Implications for Work

I think that being aware of who you are, and making sure you stay true to yourself, is the core of self-awareness.  A big part of it for many women is being mindfully feminine.  Retaining your femininity in a way that works for you is an important part of your authentic self; it is something that will enhance your career and not diminish it – and the research supports my views.

One 2011 study from Stanford called “Overcoming the Backlash Effect: Self-monitoring and Women’s Promotions” found that women who were agentic – that is in control of their careers, assertive, etc. but who also self-monitored how they came across, i.e. had self-awareness – were the most likely to be promoted. Specifically, they got one and a half times more promotions than masculine men or feminine women, and twice as many promotions as feminine men.  But here’s the crux of the matter: these women were three times more likely to be promoted than agentic women with low self-awareness – women who were perceived as too ‘masculine’.

One thing we try very hard in our Women to Leadership group mentoring programme is to create the space for mentees to work this out for themselves, and what this balance looks like for them at work. 

One of our mentees shared with us at graduation how she found her way of expressing her feminine leadership style in a very male-dominated environment.  She told us that she had all these experts with different views of her building site. Instead of asserting and imposing her view, she got everyone around the table and said “Look, I’m a generalist, not an expert. But the experts are disagreeing, so let’s figure it out together”.

They all responded really well to an excellent outcome, and she felt she was able to bring her whole self to her leadership for the first time.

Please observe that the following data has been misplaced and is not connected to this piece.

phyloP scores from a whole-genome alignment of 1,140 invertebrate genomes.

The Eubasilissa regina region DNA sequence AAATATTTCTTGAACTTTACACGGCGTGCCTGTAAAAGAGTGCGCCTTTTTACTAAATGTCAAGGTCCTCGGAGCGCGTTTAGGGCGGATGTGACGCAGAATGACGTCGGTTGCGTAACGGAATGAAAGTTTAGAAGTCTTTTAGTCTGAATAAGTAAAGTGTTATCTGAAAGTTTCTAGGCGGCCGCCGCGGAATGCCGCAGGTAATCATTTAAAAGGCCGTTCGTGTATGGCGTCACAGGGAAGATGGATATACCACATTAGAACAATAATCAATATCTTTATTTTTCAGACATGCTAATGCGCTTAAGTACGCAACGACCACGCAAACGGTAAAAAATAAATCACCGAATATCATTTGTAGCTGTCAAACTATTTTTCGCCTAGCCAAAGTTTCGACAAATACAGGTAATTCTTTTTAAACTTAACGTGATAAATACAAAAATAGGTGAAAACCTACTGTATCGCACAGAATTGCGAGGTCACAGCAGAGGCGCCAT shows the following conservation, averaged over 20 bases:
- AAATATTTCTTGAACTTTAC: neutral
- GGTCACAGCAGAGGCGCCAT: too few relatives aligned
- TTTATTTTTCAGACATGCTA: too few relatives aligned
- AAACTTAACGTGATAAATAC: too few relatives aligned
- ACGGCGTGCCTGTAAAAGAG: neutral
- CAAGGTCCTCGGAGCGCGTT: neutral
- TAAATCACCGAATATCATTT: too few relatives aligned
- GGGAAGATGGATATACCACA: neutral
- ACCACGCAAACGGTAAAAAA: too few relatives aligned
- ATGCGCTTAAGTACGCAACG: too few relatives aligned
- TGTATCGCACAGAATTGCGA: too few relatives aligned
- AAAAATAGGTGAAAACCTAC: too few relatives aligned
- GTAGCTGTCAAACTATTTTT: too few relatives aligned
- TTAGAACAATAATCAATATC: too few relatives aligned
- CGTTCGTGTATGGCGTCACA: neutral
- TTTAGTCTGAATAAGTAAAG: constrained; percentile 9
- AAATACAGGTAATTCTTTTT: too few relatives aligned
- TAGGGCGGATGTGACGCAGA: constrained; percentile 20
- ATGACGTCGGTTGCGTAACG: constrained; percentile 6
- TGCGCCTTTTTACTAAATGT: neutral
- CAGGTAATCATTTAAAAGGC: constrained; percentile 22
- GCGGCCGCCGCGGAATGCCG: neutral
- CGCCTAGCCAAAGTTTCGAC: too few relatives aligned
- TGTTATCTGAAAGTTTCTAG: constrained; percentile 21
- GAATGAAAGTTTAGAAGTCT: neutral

How Do You ‘Retain’ your Feminine Self?

1. Play to your strengths

Figure out what your strengths are. I advocate using the VIA Signature Strengths finder. It is free and can be found here:

When I worked in heavily male-dominated environments, all my top strengths fell under ‘courage’ and ‘wisdom’.  Love and the capacity to be loved was number 21 out of 24.  I didn’t even know how it could be a top strength for a professional woman or how one could use it at work. 

Do you know what my number one strength is now? You guessed it: Love and the capacity to be loved.

The more I use it, the more I love my work.  Focusing on my strengths has been my pathway to finding my feminine leadership voice while staying authentic to who I am. 

2. Find your role models

Look around your organisation, and while networking in your sector/industry, find those ‘agentic’ women who are very professionally successful but retain their femininity. You can learn from them by observing how they carry themselves, how they navigate tricky situations, and how they hold themselves in meetings and male-dominated environments.  Better still, you can ask them to have a coffee and raise this question with them to gain their insights. 

3. Do some writing

I greatly advocate for writing to distil insights and gain perspective.  You could start by using the following prompts:

a.   The last time I felt authentic in how I led, I… make it specific. Think back to the time.  Who was involved?  What did you actually do?  What was it about your behaviour that felt authentic?

b.   As a leader, I am most proud of myself when I…. push yourself to really think about what it is that you do as a leader that makes you most proud and why.

Good luck!  Know that you are not alone.  Also know that by making this a priority, you will find your own authentic leadership voice that balances the Yin and the Yang.